IoT wireless MCU comes with dual-core, dual radio support

February 22, 2018 // By Peter Clarke
STMicroelectronics NV has introduced a wireless microcontroller, the STM32WB, suitable for Internet of Things applications that use 2.4GHz short-range radio such as Bluetooth and IEEE802.15.4 standards such as OpenThread, ZigBee and proprietary protocols.

Unlike competitor products it, includes two ARM cores – a Cortex-M0 to handle the radio and a Cortex-M4 to handle applications. The combination means that the wireless MCU can perform functions more quickly and return to sleep modes for greater power efficiency and longer battery life. There are also a number of security features, such as AES 256bit acceleration and on-chip ID to help securing IoT nodes and to support secure over-the-air (OTA) updating of firmware and radio protocols.

The MCU can operate at a clock frequency of up to 64MHz for the Cortex-M4 and 32MHz for the Cortex-M0 and comes with up to 1Mbyte of flash memory and 256kbytes of RAM and draws just 3.8mA in receive and 5.5mA in transmit. The device operates at 3.6V down to 1.7V and offers energy saving and supersaving modes of operation for when it is sleeping.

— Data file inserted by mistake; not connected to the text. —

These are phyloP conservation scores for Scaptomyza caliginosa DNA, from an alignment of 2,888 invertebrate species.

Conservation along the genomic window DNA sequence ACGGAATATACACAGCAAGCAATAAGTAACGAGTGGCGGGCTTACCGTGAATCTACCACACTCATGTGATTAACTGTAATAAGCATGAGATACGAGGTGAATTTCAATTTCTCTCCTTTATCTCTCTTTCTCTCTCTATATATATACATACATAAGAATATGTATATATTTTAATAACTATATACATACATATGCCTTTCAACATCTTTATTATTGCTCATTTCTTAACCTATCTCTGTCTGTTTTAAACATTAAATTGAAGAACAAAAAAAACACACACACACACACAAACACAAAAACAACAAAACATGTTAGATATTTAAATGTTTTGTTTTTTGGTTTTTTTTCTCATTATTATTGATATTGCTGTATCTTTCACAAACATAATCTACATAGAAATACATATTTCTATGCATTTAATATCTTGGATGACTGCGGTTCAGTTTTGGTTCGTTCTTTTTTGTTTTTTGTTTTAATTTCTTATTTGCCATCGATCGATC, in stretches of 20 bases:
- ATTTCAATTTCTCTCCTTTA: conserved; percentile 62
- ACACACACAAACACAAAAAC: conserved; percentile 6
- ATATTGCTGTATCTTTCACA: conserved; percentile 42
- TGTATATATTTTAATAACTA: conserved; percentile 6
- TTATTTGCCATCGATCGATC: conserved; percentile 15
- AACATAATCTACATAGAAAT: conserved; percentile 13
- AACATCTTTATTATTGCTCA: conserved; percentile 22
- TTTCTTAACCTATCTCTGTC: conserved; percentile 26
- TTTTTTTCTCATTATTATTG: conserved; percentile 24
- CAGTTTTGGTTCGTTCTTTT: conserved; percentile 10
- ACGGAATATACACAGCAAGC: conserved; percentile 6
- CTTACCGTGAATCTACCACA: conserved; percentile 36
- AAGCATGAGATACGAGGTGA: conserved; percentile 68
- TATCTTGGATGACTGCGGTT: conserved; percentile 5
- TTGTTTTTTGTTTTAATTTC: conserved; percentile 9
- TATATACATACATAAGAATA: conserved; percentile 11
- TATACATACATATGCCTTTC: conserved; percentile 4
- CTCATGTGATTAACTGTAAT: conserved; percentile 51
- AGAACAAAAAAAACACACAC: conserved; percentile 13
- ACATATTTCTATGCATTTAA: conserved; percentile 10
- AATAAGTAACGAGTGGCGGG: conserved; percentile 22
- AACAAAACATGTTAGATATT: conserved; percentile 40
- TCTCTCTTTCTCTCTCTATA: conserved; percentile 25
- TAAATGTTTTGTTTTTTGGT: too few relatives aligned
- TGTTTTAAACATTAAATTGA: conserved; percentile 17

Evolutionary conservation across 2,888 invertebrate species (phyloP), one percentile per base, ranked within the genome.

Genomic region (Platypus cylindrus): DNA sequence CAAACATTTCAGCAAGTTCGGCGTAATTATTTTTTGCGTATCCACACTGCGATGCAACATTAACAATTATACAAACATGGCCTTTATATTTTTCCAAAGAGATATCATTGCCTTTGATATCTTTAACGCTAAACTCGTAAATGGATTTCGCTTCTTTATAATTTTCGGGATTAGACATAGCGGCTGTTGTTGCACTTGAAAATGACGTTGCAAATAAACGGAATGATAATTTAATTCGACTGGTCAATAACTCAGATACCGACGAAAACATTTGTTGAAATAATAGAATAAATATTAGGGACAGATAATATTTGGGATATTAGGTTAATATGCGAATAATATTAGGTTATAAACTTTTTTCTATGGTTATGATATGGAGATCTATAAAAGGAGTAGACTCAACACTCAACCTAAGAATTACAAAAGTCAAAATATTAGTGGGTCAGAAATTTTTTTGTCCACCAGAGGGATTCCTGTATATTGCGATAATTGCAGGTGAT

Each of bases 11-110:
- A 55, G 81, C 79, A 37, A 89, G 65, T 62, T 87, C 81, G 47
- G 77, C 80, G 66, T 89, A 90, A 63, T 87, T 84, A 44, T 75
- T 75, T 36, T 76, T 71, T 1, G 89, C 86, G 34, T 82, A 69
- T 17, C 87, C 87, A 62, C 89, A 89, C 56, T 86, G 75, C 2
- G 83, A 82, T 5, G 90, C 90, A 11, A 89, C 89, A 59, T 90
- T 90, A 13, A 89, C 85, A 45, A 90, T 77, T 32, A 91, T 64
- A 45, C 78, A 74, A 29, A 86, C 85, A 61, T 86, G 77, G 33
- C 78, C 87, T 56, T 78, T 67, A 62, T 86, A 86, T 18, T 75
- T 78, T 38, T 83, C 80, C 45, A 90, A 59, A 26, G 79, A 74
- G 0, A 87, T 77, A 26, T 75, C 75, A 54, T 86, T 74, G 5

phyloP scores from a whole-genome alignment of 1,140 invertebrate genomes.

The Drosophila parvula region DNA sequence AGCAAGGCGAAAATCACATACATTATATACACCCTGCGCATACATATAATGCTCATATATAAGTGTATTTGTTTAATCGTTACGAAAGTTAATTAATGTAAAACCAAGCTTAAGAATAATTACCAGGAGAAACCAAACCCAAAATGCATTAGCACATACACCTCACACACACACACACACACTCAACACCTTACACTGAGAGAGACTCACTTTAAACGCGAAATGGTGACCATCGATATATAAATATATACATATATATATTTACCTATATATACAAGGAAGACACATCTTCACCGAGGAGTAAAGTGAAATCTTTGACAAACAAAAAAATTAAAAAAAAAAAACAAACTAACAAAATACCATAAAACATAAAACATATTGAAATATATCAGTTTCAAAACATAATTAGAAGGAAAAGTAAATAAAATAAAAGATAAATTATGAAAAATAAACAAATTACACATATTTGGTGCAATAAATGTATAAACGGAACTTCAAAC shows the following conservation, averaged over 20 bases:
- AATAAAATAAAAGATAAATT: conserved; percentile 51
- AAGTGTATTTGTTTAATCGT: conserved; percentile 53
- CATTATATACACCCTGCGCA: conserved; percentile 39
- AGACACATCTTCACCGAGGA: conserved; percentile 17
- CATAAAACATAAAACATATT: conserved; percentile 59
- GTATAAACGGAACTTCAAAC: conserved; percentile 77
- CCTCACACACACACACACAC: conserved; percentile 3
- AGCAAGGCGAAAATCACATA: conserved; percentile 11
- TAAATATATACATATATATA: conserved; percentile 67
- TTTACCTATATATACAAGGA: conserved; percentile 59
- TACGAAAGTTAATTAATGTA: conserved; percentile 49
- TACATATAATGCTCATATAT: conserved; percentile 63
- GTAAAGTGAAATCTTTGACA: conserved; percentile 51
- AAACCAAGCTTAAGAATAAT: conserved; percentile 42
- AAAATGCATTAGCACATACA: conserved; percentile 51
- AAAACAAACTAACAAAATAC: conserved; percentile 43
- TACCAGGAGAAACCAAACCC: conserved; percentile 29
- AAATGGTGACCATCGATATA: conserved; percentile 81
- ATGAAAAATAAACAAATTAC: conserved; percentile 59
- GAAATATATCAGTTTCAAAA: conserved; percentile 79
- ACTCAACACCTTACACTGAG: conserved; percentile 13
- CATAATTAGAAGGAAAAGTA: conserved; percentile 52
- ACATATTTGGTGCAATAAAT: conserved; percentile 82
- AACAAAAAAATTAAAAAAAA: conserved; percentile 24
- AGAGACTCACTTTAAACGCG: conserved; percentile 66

The SoC includes integrated radio balun, power amplifier and low-noise amplifier and so needs almost no external components. The ST32WB offers anRF link budget of -102dBm and is capable of +6dBm output power.

Typical applications intended for the wireless MCU include home security, audio, smart lighting, wearables, industrial and medical applications, beaconing, asset tracking and fleet maintenance.

The new devices leverage rich STM32 digital and analog peripherals that are engineered for extended battery life and complex functionalities, including timers, ultra-low-power comparators, 12/16-bit SAR ADC, a capacitive touch controller, LCD controller, and industry-standard connectivity including crystal-less USB 2.0 FS, I2C, SPI, SAI audio interface, and a Quad-SPI supporting execution in place.

The STM32WB is compatible with the STM32 development ecosystem and an additional STM32CubeMonitor-RF to ease radio testing. Evaluation kits come in Nucleo board form and as a USB dongle.

STM32WB devices will be available in a choice of 48-pin UQFN, 68-pin VQFN, or 100-pin WLCSP with up to 72 general-purpose I/O pins. Each package can be specified with any of three memory configurations, giving a choice